Landscape Fern Care
Ferns offer unsurpassed variety for use in the home and garden. They can be grown in pots, hanging baskets, beds and rock gardens, and as specimen plants, or they can be massed as ground covers.
Before planting, consider the look that you want to achieve. While some ferns form clumps, others spread and make colonies. Some ferns are dainty and airy while others are stiff and leathery. Many ferns have reddish color when fronds are young, with a few varieties offering color in their mature fronds.
Exposure & Habitat
Ferns are a natural in shady areas where other plants fail for lack of light. Brooks, ponds and low, slow draining areas almost beg for ferns. Take advantage of boulders and fallen logs for fern planting sites, or plant a fern or two next to a rustic bench to spruce up a favorite rest spot. Since most ferns occur naturally in cool, moist, wooded areas, try to approximate these conditions in your landscape.
Ferns seldom look their best in full sun during the height of Brazos Valley summers. When growing ferns in full sun, be prepared to give them extra water to prevent leaf margins from burning. A cool, filtered sun or shady spot helps them retain moisture.
Soil & Planting
Soil should contain plenty of humus, peat moss, and rotted bark mulch or leaf mold. Most ferns prefer a soil thats slightly acidic. Adding large amounts of pine straw or pine bark will help increase soil acidity and improve porosity. For the few ferns preferring alkaline soil, try adding dolomite lime. This is generally not necessary for the Brazos Valley corridor.
To conserve moisture and cut down on weeds, keep your fern beds well mulched. Natural mulches, like shredded leaves, pine straw and ground bark tend to look best, as they most closely approximate the appearance of native fern habitats.
Organic fertilizers, such as manure, fish emulsion, and blood meal are preferable because they lack the salts found in chemical fertilizer. These salts build up over a period of time, causing leaf edges or tips to burn. If you must use chemical fertilizers, those applied in liquid form are best, but they should be diluted to at least half the recommended strength. Similarly, slow-release fertilizer granules should be applied sparingly.
NOTE: Never fertilize dry soil. Be sure to water ferns well before and after fertilizing.
Clump-forming ferns work best for container gardening, as they dont try to run out of the pot but will form nice bushy plants. Cotton burr compost will provide extra peat moss and ensure adequate drainage. Containers must have a drain hole to allow excess moisture to escape.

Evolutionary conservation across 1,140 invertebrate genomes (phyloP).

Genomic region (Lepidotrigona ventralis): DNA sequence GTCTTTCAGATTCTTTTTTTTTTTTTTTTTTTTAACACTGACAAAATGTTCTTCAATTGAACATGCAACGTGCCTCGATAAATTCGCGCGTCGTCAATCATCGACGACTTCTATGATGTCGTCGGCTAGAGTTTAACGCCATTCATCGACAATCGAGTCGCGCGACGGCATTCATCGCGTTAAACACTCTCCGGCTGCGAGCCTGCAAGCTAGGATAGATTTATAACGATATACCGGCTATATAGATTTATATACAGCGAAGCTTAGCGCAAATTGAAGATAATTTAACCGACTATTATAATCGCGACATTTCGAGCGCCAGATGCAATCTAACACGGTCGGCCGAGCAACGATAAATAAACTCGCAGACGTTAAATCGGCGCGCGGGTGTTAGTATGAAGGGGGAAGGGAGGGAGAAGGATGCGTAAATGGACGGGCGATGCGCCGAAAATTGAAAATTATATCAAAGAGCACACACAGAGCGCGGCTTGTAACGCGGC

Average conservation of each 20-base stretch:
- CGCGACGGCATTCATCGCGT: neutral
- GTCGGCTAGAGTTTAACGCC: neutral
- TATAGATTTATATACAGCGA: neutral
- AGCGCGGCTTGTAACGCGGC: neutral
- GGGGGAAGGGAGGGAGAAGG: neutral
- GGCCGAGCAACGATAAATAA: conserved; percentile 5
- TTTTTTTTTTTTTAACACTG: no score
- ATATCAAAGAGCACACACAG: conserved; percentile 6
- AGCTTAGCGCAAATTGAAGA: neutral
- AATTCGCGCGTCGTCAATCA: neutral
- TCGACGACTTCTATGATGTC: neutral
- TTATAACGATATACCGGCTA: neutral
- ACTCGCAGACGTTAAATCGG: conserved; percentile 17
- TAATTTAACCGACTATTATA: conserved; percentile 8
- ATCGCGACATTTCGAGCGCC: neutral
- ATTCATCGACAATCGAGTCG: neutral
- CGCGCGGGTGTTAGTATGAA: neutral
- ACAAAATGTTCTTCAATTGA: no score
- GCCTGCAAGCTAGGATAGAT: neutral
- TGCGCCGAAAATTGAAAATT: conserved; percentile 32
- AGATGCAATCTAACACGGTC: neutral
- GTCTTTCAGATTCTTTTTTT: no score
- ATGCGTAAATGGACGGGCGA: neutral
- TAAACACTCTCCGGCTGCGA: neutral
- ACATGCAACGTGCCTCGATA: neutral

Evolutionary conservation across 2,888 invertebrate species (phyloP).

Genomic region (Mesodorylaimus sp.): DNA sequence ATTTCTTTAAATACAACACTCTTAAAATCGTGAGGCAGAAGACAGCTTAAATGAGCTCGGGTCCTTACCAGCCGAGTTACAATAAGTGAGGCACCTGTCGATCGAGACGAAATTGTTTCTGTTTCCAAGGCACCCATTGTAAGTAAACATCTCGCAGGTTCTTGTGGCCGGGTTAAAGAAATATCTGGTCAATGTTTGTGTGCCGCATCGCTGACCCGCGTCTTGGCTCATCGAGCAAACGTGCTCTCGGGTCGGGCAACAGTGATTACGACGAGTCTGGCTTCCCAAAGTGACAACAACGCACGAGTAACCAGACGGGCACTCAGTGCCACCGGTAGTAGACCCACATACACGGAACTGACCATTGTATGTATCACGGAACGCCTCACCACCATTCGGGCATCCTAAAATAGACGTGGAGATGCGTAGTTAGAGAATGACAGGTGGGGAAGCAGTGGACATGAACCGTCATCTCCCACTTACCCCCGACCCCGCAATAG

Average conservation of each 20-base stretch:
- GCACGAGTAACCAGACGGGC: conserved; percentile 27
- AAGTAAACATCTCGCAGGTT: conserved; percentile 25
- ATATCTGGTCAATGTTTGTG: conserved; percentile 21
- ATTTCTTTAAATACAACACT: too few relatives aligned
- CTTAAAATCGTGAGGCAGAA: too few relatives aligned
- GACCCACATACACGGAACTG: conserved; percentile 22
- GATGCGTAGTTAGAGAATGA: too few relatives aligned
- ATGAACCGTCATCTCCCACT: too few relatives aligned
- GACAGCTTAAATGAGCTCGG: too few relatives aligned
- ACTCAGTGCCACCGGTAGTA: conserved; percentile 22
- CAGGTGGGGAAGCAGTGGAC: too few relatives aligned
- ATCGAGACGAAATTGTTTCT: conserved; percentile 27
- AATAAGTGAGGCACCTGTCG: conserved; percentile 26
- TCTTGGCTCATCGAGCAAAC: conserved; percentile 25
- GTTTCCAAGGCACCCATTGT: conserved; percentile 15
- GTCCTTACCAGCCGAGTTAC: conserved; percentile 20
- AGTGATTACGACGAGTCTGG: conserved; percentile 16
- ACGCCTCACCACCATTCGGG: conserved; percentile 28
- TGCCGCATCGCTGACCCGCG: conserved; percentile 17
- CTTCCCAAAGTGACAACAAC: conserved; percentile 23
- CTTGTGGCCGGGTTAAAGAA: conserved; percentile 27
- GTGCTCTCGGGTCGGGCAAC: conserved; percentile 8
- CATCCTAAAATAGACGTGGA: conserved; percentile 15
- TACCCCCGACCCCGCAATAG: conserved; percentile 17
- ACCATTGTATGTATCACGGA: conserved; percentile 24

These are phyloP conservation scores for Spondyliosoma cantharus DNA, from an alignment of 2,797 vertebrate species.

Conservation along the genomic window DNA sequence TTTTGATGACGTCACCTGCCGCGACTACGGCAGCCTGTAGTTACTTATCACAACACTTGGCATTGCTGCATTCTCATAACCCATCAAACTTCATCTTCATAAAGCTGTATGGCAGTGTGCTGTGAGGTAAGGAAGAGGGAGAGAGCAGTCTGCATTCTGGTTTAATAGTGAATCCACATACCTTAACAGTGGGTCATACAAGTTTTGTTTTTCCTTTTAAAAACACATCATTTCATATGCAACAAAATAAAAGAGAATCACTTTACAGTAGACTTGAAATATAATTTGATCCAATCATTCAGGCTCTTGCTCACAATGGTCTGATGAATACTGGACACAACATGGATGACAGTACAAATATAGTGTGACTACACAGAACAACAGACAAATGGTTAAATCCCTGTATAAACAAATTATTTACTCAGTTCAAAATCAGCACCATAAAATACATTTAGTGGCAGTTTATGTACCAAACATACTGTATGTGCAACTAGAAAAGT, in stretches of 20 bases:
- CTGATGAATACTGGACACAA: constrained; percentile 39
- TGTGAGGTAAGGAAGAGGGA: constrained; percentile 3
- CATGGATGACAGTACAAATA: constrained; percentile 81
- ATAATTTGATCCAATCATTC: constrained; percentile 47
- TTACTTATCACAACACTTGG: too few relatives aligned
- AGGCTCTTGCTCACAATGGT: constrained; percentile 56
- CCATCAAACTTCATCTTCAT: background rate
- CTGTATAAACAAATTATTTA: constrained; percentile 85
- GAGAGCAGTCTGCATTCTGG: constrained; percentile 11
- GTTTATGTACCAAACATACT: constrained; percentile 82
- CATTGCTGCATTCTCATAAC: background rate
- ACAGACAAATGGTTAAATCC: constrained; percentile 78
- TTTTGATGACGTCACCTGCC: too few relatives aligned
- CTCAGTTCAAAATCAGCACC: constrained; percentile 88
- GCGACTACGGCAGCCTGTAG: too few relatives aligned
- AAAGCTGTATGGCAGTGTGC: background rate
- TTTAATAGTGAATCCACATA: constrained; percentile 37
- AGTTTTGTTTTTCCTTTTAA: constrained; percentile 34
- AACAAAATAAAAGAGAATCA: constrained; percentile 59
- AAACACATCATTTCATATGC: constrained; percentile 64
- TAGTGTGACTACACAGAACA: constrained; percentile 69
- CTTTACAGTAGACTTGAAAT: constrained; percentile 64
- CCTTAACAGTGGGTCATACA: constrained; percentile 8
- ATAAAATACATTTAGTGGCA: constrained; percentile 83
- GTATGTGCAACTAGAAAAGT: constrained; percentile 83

Keep in mind that containerized ferns will dry out more quickly than those planted in the ground. Check them frequently, especially during hot, dry summers.
Many plant lovers shy away from ferns because they are thought to be hard to grow. They are really quite easy to care for, if a few simple practices are followed.
Ferns must have humidity, something there is little of in modern homes. You can humidify your ferns by filling a saucer or tray half full with gravel and letting the plant pot sit on top of the gravel. Keep a little water in the gravel at all times. Do not let the water level reach high enough to touch the bottom of the pot. If your potted fern is placed in a decorative planter, you can stuff moist sphagnum moss between the pots to moisten when necessary.
Ferns do best in areas not heated to more than 72 degrees. Temperatures from 60 to 65 are ideal. Keep ferns away from drafts.
Use distilled or rain water, if possible. Tap water should be drawn and allowed to stand several hours before applying. Do not pour water over foliage. If you water your hanging fern by immersing it in water, do not let the water wet the foliage. Outdoor hanging fern baskets should be in complete shade and protected from the wind. Soil should be kept moist at all times. Good drainage is important.
Should you find it necessary to use an insect spray on your ferns, try insecticidal soaps, a nonchemical insect control. Be sure to follow the label directions for mixing.
Potted ferns should be fed monthly from March to October. Ferns growing in hanging baskets should be fed every two weeks. Use only organic fertilizers, fish emulsion being one of the best.
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